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I have seen that both the integrals $$ \color{black}{ \int_0^\infty \operatorname{sinc}(x^n)\,\mathrm{d}x = \frac{1}{n-1} \cos\left( \frac{\pi}{2n}\right)\Gamma \left(\frac{1}{n} \right) } $$ and $$ \color{black}{ \int_0^\infty \operatorname{sinc}^n(x)\,\mathrm{d}x = \frac{\pi}{2^n (n-1)!} \sum_{k=0}^{\lfloor n/2\rfloor} (-1)^k {n \choose k} (n-2k)^{n-1} } $$ beeing computed here. Is there a similar expression for the more general $$ \int_0^\infty \frac{\sin^m(x^n)}{x^p}\,\mathrm{d}x $$

sine integral? I do not know precielly the restriction on the constant. I assume that they have to be positive. From my research $m$ and $p$ does not neccecary have to be equal, for example $$ \int_0^\infty \frac{\sin^3(x)}{x^2}\,\mathrm{d}x = \frac{4}{3} \log 3 \qquad \text{and} \qquad \int_0^\infty \frac{\sin^3(x^2)}{x^2}\,\mathrm{d}x = \frac{1}{4} \sqrt{\frac{\pi}{2}}\left( \sqrt{3} - 3\right) $$ but any closer restrictions on $n,m$ and $p$ I have not been able to gather.

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Through the substitution $x=z^{1/m}$ the problem boils down to finding $$ I(m,\alpha)=\int_{0}^{+\infty}\frac{\sin(x)^m}{x^\alpha}\,dx $$ and assuming $m\in\mathbb{N}$ we have that $\sin(x)^m$ can be expressed as a finite Fourier sine/cosine series.
So the problem boils down to finding, through the Laplace (inverse) transform, $$ \int_{0}^{+\infty}\frac{\sin(x)}{x^\alpha}\,dx = \Gamma(1-\alpha)\cos\left(\frac{\pi\alpha}{2}\right),\qquad \int_{0}^{+\infty}\frac{\cos(x)}{x^\alpha}\,dx=\Gamma(1-\alpha)\sin\left(\frac{\pi\alpha}{2}\right)$$ then extend the range of validity of such identities through integration by parts.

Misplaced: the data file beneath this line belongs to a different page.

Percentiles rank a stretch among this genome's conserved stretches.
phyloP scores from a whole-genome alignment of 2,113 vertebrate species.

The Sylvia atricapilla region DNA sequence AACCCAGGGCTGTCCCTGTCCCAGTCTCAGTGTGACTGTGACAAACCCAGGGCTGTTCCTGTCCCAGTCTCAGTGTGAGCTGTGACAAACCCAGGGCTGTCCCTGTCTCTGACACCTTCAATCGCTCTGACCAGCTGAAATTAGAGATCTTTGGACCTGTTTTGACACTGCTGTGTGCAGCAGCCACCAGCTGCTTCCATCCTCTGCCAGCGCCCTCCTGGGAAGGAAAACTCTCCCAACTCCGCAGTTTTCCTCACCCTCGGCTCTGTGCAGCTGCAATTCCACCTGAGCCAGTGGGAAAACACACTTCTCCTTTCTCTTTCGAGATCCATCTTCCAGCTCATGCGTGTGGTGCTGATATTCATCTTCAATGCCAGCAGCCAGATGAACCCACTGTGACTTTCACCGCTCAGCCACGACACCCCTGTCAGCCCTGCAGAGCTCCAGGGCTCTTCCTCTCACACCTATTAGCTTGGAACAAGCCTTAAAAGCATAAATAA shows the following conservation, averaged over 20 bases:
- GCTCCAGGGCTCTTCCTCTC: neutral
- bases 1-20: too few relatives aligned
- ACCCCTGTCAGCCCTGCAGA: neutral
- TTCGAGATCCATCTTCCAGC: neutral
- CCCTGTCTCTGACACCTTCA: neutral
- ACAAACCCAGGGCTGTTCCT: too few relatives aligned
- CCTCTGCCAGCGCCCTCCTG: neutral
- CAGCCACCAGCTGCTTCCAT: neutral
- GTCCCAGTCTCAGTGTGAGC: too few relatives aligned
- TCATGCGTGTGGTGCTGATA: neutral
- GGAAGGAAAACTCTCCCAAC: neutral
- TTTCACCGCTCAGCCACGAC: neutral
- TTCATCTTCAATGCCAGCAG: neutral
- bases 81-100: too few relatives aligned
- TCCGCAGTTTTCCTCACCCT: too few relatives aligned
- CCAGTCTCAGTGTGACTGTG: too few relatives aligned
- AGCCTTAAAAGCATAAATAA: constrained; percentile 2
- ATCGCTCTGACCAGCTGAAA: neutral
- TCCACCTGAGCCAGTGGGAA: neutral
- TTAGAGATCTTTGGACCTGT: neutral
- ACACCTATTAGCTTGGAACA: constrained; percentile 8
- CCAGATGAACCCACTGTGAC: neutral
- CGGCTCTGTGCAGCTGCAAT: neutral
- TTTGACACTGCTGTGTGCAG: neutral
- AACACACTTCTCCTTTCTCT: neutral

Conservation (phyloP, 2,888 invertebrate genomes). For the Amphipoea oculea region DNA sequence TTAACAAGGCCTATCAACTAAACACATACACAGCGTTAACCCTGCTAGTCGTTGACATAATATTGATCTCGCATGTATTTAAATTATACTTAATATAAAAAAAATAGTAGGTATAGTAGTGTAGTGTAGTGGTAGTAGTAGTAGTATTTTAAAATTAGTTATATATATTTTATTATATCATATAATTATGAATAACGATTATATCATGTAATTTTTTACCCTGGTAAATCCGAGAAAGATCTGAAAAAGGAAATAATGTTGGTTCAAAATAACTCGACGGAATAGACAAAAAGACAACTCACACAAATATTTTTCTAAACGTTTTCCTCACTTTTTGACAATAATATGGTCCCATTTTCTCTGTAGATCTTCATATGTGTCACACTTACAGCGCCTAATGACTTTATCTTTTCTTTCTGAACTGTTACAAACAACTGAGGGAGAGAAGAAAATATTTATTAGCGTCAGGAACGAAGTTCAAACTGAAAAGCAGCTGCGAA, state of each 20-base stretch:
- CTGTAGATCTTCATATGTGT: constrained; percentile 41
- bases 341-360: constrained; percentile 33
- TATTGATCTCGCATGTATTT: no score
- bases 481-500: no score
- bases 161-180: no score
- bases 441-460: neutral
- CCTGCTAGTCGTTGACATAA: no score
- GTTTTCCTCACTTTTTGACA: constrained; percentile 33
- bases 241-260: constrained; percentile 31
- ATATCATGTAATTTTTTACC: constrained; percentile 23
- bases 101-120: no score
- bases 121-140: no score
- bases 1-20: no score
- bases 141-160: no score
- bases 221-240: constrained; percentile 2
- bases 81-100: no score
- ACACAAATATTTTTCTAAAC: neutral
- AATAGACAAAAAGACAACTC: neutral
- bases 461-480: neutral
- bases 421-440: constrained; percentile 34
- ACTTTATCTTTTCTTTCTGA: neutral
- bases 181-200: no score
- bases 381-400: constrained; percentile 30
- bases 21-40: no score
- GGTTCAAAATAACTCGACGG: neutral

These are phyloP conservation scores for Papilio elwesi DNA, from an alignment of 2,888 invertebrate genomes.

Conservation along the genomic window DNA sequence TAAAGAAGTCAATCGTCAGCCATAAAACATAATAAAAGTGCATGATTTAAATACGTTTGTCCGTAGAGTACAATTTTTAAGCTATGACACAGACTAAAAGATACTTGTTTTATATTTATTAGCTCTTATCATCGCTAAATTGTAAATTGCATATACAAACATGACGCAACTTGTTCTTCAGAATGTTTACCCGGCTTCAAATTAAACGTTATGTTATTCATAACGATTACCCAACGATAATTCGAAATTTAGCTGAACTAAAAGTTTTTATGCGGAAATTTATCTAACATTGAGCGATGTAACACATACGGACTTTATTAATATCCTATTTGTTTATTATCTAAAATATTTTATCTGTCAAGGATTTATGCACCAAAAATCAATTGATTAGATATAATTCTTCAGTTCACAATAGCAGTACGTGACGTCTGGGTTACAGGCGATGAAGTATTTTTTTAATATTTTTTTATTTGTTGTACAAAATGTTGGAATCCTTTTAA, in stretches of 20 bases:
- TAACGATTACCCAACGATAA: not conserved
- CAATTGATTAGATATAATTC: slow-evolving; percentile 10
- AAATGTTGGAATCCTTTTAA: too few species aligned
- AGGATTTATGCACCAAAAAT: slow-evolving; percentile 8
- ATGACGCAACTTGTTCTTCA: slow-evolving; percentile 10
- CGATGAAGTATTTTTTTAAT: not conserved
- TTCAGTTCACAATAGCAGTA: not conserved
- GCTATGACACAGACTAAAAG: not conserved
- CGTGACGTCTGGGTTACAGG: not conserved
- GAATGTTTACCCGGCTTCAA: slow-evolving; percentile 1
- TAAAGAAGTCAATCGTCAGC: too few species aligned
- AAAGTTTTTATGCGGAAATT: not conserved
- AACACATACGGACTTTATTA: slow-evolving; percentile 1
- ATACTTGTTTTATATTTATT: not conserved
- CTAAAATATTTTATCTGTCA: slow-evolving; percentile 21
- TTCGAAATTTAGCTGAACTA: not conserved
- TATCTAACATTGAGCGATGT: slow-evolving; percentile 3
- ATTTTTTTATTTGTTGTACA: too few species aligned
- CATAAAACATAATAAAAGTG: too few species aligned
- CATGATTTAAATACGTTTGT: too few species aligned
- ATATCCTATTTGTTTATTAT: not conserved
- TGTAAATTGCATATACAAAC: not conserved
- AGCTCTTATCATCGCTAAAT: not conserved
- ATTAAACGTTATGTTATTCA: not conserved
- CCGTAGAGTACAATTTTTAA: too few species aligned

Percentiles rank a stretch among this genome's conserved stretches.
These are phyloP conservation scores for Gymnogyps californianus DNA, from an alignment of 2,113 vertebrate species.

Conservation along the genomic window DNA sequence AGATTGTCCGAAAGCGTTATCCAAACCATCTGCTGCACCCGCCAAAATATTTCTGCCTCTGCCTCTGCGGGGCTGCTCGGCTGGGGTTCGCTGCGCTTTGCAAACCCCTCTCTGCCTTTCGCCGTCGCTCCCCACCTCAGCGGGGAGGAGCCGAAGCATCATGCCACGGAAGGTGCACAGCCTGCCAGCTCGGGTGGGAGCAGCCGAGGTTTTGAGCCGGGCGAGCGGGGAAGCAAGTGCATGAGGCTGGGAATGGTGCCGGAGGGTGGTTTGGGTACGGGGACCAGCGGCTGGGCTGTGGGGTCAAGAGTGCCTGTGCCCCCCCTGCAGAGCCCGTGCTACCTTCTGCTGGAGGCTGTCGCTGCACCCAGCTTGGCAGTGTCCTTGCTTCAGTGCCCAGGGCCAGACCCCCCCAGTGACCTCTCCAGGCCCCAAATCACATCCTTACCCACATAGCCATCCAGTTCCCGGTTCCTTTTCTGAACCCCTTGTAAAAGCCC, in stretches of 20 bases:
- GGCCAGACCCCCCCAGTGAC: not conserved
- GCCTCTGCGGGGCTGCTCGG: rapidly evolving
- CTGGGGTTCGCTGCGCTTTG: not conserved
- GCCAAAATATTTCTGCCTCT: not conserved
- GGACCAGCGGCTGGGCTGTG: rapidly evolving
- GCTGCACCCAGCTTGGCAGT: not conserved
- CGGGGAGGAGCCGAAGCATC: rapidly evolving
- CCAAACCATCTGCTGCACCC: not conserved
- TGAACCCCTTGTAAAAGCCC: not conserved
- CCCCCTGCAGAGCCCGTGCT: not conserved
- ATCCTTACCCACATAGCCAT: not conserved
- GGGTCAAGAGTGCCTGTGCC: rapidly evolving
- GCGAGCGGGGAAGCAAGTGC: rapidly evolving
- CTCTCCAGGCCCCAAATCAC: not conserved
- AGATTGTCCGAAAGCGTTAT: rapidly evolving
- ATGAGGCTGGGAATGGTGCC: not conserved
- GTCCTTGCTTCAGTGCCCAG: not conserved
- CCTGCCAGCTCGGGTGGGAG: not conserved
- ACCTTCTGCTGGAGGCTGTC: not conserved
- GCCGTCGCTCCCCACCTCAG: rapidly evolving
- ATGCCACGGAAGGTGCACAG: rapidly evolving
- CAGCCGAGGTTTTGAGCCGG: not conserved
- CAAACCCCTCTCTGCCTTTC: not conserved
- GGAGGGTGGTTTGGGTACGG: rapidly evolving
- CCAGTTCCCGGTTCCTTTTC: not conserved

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  • $\begingroup$ Hello Jack Please can possibly give some reference where I can find the last integrals? I don't if it is possible it in the books by I. S. Gradshteyn ? if yes in which part? $\endgroup$ – Guy Fsone Nov 7 '17 at 9:57
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    $\begingroup$ @GuyFsone: they are standard instances of the Mellin transform. $\endgroup$ – Jack D'Aurizio Nov 7 '17 at 13:46
  • $\begingroup$ Can you provide me with some references (Good Books) $\endgroup$ – Guy Fsone Nov 7 '17 at 15:19
  • $\begingroup$ @GuyFsone: I suggest you my notes and A Course of Modern Analysis by Whittaker&Watson. $\endgroup$ – Jack D'Aurizio Nov 7 '17 at 17:05
  • $\begingroup$ Thanks a lot. I will definitely read it $\endgroup$ – Guy Fsone Nov 7 '17 at 17:26
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One alternative approach (compared to the answer of Jack D'Aurizio) is to write $$\tag{1} I(m,\alpha) = \int_0^1 \zeta(\alpha,x) \, \sin(x)^m \, \mathrm{d} x,$$ where $\zeta(\alpha,x)$ denotes the Hurwitz zeta function. We can use the binomial theorem in the form $$\sin(x)^m = (2 i)^{-m} \sum_{k=0}^m (-1)^k \binom{m}{k} (-1)^k e^{ix(n-2k)}$$ in order to reduce the problem to determining the fourier representation of the Hurwitz zeta function.

The right-hand side of (1) can be extended analytically for any $\alpha \neq 1$. For $\mathrm{Re}(\alpha) <1$ one has (by using the well-known 'Hurwitz formula') the identity $$ \zeta(\alpha,x)= 2 (2\pi )^{\alpha-1} \Gamma (1-\alpha) \left( \sin \big(\tfrac {\pi \alpha}{2}\big) \sum _{k=1}^{\infty} \frac{\cos(2 \pi x k)}{k^{1-\alpha}}+\cos \big(\tfrac{\pi \alpha}{2}\big) \sum_{k=1}^{\infty} \frac{\sin(2\pi x k)}{k^{1-\alpha}} \right).$$ By analytic continuation this gives explicite formulas for (1) also for complex-values.

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